Under both the professional services company and branch options, international law firms will be required to:
- have one or more physical offices in Saudi Arabia, along with all required registrations;
- have at least two partners based in Saudi Arabia who must be resident for no less than 180 days a year;
- employ the requisite percentage of Saudi Arabian lawyers and staff;
- provide training and knowhow transfer to Saudi Arabian lawyers;
- register any non-Saudi Arabian lawyers at the Saudi Bar Association, with the requirement being that only foreign lawyers with five years or more of experience being eligible for registration;
- provide its legal services through the employees based in the Saudi Arabian office(s), where assistance and referrals to other offices being possible on a limited basis;
- obtain professional liability insurance; and
- file and pay for income tax, withholding tax on payments to the international firm, and VAT on services provided from the professional services company or branch.
The requirements aim to create a substantive presence in Saudi Arabia, with employment opportunities for Saudi Arabian talent. They aim to prevent international law firms from only having an office for marketing or referral purposes. We believe that these requirements will also dovetail with upcoming requirements of having international entities move their regional headquarters to Saudi Arabia as part of Vision 2030 initiatives.
Firms and lawyers that do not adhere to the terms above, or engage in Saudi Arabian legal advice without the requisite licenses or choosing the correct forms, would be subject to penalties that include being banned from work in Saudi Arabia, deportation, or financial fines. Penalties under tax and cover-up legislation may also be assessed, including closure of business and jailtime.
If the above requirements prove too onerous on international law firms, they can still contract with clients in Saudi Arabia on a cross border basis by obtaining a “temporary license” from the Ministry of Justice. Both the client and international law firm may need to show that the services required under the temporary license cannot be provided by law firms in Saudi Arabia (including international law firms that have established professional services companies or branches). More details on these requirements may be issued by the Ministry of Justice down the line.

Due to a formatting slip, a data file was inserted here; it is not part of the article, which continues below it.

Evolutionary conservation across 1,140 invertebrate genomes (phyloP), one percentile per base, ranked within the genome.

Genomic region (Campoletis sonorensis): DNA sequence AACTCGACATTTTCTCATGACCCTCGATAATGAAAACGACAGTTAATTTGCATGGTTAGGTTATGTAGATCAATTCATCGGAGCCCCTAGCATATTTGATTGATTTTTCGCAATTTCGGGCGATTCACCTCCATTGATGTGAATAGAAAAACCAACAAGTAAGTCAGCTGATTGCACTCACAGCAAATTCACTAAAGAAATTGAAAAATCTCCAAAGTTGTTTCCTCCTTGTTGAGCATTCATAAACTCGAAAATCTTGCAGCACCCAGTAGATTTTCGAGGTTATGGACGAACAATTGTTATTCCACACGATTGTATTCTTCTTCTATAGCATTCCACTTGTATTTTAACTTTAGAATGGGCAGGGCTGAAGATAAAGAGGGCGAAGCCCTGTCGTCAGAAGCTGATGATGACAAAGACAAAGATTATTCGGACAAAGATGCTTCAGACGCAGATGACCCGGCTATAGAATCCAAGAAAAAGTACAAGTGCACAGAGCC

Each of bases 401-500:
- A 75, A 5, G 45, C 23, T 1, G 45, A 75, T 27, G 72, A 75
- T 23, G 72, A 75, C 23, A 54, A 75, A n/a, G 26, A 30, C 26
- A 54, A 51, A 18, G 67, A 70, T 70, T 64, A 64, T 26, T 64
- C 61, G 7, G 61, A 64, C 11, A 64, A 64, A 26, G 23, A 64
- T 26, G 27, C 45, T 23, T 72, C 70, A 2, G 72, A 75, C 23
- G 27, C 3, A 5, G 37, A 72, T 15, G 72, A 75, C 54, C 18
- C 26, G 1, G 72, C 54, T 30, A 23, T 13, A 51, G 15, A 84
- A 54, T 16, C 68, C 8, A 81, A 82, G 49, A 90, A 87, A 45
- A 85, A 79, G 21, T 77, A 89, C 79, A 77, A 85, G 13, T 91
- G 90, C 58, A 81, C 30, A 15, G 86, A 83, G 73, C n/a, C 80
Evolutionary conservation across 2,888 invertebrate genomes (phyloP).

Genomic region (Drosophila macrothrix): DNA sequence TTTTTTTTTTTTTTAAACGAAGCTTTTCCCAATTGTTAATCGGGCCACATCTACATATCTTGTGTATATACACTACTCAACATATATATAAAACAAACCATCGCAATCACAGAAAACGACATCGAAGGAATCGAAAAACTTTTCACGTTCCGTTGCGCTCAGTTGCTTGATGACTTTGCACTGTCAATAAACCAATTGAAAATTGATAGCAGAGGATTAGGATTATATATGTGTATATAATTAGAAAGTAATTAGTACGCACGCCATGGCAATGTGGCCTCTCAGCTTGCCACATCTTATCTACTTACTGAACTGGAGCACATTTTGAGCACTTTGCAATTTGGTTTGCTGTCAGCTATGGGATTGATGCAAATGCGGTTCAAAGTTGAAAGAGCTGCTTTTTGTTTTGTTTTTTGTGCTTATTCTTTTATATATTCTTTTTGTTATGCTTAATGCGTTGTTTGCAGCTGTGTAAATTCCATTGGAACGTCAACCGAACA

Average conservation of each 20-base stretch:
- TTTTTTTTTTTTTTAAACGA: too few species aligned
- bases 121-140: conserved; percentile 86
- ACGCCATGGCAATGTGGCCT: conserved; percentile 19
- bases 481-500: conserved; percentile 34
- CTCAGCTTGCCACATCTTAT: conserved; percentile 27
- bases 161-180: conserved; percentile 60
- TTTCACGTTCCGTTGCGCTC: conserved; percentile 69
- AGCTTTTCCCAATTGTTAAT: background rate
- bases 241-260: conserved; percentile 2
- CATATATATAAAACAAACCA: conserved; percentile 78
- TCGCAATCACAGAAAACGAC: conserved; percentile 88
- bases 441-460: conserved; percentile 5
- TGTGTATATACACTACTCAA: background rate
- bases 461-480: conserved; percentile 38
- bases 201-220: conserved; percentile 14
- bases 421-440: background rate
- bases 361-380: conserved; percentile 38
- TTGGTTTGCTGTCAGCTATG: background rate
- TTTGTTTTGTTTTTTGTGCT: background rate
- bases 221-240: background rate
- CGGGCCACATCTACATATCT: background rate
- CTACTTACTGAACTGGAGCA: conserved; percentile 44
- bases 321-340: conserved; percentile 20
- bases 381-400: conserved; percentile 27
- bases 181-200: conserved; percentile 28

In any case, the scope of the temporary license would be limited to one matter, and the term would expire at the expiry of the relevant underlying engagement with the client. The above requirements relating to residency and having a physical office in Saudi Arabia are not necessary to obtain this temporary license.
International law firms will need to immediately revisit existing relationships with their association / affiliation / cooperation partners. Unless the Minister of Justice extends the six-month deadline, international law firms may find themselves in breach of the new rules if they do not.
International law firm management will want to consider whether they want to be in Saudi Arabia or not. Much has been written about the Vision 2030 initiatives and the opportunities that those will present, and so if there was ever a time to invest in Saudi Arabia, this would be it.
If international law firm management decides that it wants to be in Saudi Arabia, then it needs to decide whether it wants to partner with a Saudi Arabian firm, or go it alone.
If international law firm management wishes to engage in the widest spectrum of Saudi Arabian legal services, and have a head start on partnering with well-established firms, then the professional services company option would be the way to proceed. However, care must betaken in both the selection of Saudi Arabian lawyers to partner with, and the contractual arrangements that will be put in place, because reconfiguring or ending partnerships in professional services companies can be quite challenging and costly.
While establishing a branch and going it alone has its advantages (e.g., control and equity will not be shared), the branch will be limited to a narrow set of activities as discussed above, and growth will be slowly built over time. Of course, the international law firms can still seek the assistance of Saudi Arabian law firms on a case-by-case basis when working on matters requiring Saudi Arabian legal advice.
Under both the professional services company and branch options, the same substantive requirements will apply: residency of partners, restrictions on referring work to out of Kingdom offices, training and development of Saudi Arabian lawyers, and having appropriate on-the-ground administrative support. This means that international law firms must be ready to make a sizable and continued investment in Saudi Arabia under either option.
Should none of the above options appeal to international law firm management, they can fall back on the more limited temporary license option for one-off type engagements.
For more details about K&A’s corporate, strategic alliances, and compliance practices and capabilities, please visit our relevant expertise pages.